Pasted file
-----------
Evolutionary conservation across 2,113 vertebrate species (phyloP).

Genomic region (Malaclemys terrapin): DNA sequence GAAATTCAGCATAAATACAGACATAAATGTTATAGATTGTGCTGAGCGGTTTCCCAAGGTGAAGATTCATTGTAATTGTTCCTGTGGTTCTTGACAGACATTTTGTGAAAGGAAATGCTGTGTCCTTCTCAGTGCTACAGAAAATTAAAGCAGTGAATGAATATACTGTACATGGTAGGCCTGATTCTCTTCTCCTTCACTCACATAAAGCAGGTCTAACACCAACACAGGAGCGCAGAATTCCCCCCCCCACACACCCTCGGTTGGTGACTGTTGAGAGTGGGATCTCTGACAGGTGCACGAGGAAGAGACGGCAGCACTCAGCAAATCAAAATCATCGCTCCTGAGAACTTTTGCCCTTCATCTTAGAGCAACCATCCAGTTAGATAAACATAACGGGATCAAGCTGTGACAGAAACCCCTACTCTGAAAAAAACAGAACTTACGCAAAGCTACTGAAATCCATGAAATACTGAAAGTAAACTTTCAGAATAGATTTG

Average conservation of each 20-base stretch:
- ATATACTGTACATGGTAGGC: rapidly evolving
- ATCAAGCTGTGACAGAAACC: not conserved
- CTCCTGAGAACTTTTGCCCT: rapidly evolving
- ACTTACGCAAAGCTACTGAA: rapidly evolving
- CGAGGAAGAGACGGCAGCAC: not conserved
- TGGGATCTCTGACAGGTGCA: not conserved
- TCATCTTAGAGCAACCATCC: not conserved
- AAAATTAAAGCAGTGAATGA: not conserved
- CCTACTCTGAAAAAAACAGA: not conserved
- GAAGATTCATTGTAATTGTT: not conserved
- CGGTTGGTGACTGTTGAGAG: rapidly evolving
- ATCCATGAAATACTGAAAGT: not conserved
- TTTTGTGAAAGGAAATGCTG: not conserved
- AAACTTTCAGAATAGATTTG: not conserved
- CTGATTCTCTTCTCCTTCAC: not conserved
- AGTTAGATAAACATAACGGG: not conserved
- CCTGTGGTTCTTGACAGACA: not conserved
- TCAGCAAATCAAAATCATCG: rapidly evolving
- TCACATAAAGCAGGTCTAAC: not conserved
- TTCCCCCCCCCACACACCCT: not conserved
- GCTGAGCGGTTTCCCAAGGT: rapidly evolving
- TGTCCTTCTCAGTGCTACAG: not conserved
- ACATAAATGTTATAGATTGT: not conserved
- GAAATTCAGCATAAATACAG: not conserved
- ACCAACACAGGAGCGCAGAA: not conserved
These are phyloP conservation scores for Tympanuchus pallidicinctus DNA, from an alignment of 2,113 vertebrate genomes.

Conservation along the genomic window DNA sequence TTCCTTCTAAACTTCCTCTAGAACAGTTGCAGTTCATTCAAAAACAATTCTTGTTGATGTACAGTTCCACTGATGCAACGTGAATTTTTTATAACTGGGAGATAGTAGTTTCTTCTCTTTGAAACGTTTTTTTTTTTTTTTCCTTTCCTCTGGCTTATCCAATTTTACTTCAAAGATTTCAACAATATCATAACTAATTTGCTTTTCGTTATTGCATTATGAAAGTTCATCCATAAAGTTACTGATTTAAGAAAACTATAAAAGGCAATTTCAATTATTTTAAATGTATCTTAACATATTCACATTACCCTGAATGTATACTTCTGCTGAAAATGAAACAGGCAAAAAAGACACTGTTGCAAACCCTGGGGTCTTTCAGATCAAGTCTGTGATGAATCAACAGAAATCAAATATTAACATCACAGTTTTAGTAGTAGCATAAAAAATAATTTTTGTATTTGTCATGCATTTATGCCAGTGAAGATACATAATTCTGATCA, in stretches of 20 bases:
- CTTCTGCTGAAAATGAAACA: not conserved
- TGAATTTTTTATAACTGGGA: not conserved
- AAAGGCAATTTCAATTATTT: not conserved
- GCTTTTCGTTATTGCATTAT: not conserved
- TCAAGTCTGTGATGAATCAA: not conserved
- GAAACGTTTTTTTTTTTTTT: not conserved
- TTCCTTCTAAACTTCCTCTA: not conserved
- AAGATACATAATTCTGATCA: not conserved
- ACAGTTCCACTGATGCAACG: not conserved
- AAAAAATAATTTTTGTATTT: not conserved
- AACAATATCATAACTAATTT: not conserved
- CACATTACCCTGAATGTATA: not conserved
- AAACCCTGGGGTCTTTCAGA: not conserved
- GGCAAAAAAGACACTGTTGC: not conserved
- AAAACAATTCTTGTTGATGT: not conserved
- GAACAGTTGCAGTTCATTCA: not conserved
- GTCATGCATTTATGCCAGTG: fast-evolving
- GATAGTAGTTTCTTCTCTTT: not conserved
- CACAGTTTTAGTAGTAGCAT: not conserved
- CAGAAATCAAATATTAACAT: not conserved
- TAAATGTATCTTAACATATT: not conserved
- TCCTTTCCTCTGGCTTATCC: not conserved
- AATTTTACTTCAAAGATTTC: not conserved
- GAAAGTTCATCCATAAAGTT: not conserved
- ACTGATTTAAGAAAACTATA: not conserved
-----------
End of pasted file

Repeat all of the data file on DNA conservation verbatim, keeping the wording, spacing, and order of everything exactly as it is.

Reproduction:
Evolutionary conservation across 2,113 vertebrate species (phyloP).

Genomic region (Malaclemys terrapin): DNA sequence GAAATTCAGCATAAATACAGACATAAATGTTATAGATTGTGCTGAGCGGTTTCCCAAGGTGAAGATTCATTGTAATTGTTCCTGTGGTTCTTGACAGACATTTTGTGAAAGGAAATGCTGTGTCCTTCTCAGTGCTACAGAAAATTAAAGCAGTGAATGAATATACTGTACATGGTAGGCCTGATTCTCTTCTCCTTCACTCACATAAAGCAGGTCTAACACCAACACAGGAGCGCAGAATTCCCCCCCCCACACACCCTCGGTTGGTGACTGTTGAGAGTGGGATCTCTGACAGGTGCACGAGGAAGAGACGGCAGCACTCAGCAAATCAAAATCATCGCTCCTGAGAACTTTTGCCCTTCATCTTAGAGCAACCATCCAGTTAGATAAACATAACGGGATCAAGCTGTGACAGAAACCCCTACTCTGAAAAAAACAGAACTTACGCAAAGCTACTGAAATCCATGAAATACTGAAAGTAAACTTTCAGAATAGATTTG

Average conservation of each 20-base stretch:
- ATATACTGTACATGGTAGGC: rapidly evolving
- ATCAAGCTGTGACAGAAACC: not conserved
- CTCCTGAGAACTTTTGCCCT: rapidly evolving
- ACTTACGCAAAGCTACTGAA: rapidly evolving
- CGAGGAAGAGACGGCAGCAC: not conserved
- TGGGATCTCTGACAGGTGCA: not conserved
- TCATCTTAGAGCAACCATCC: not conserved
- AAAATTAAAGCAGTGAATGA: not conserved
- CCTACTCTGAAAAAAACAGA: not conserved
- GAAGATTCATTGTAATTGTT: not conserved
- CGGTTGGTGACTGTTGAGAG: rapidly evolving
- ATCCATGAAATACTGAAAGT: not conserved
- TTTTGTGAAAGGAAATGCTG: not conserved
- AAACTTTCAGAATAGATTTG: not conserved
- CTGATTCTCTTCTCCTTCAC: not conserved
- AGTTAGATAAACATAACGGG: not conserved
- CCTGTGGTTCTTGACAGACA: not conserved
- TCAGCAAATCAAAATCATCG: rapidly evolving
- TCACATAAAGCAGGTCTAAC: not conserved
- TTCCCCCCCCCACACACCCT: not conserved
- GCTGAGCGGTTTCCCAAGGT: rapidly evolving
- TGTCCTTCTCAGTGCTACAG: not conserved
- ACATAAATGTTATAGATTGT: not conserved
- GAAATTCAGCATAAATACAG: not conserved
- ACCAACACAGGAGCGCAGAA: not conserved
These are phyloP conservation scores for Tympanuchus pallidicinctus DNA, from an alignment of 2,113 vertebrate genomes.

Conservation along the genomic window DNA sequence TTCCTTCTAAACTTCCTCTAGAACAGTTGCAGTTCATTCAAAAACAATTCTTGTTGATGTACAGTTCCACTGATGCAACGTGAATTTTTTATAACTGGGAGATAGTAGTTTCTTCTCTTTGAAACGTTTTTTTTTTTTTTTCCTTTCCTCTGGCTTATCCAATTTTACTTCAAAGATTTCAACAATATCATAACTAATTTGCTTTTCGTTATTGCATTATGAAAGTTCATCCATAAAGTTACTGATTTAAGAAAACTATAAAAGGCAATTTCAATTATTTTAAATGTATCTTAACATATTCACATTACCCTGAATGTATACTTCTGCTGAAAATGAAACAGGCAAAAAAGACACTGTTGCAAACCCTGGGGTCTTTCAGATCAAGTCTGTGATGAATCAACAGAAATCAAATATTAACATCACAGTTTTAGTAGTAGCATAAAAAATAATTTTTGTATTTGTCATGCATTTATGCCAGTGAAGATACATAATTCTGATCA, in stretches of 20 bases:
- CTTCTGCTGAAAATGAAACA: not conserved
- TGAATTTTTTATAACTGGGA: not conserved
- AAAGGCAATTTCAATTATTT: not conserved
- GCTTTTCGTTATTGCATTAT: not conserved
- TCAAGTCTGTGATGAATCAA: not conserved
- GAAACGTTTTTTTTTTTTTT: not conserved
- TTCCTTCTAAACTTCCTCTA: not conserved
- AAGATACATAATTCTGATCA: not conserved
- ACAGTTCCACTGATGCAACG: not conserved
- AAAAAATAATTTTTGTATTT: not conserved
- AACAATATCATAACTAATTT: not conserved
- CACATTACCCTGAATGTATA: not conserved
- AAACCCTGGGGTCTTTCAGA: not conserved
- GGCAAAAAAGACACTGTTGC: not conserved
- AAAACAATTCTTGTTGATGT: not conserved
- GAACAGTTGCAGTTCATTCA: not conserved
- GTCATGCATTTATGCCAGTG: fast-evolving
- GATAGTAGTTTCTTCTCTTT: not conserved
- CACAGTTTTAGTAGTAGCAT: not conserved
- CAGAAATCAAATATTAACAT: not conserved
- TAAATGTATCTTAACATATT: not conserved
- TCCTTTCCTCTGGCTTATCC: not conserved
- AATTTTACTTCAAAGATTTC: not conserved
- GAAAGTTCATCCATAAAGTT: not conserved
- ACTGATTTAAGAAAACTATA: not conserved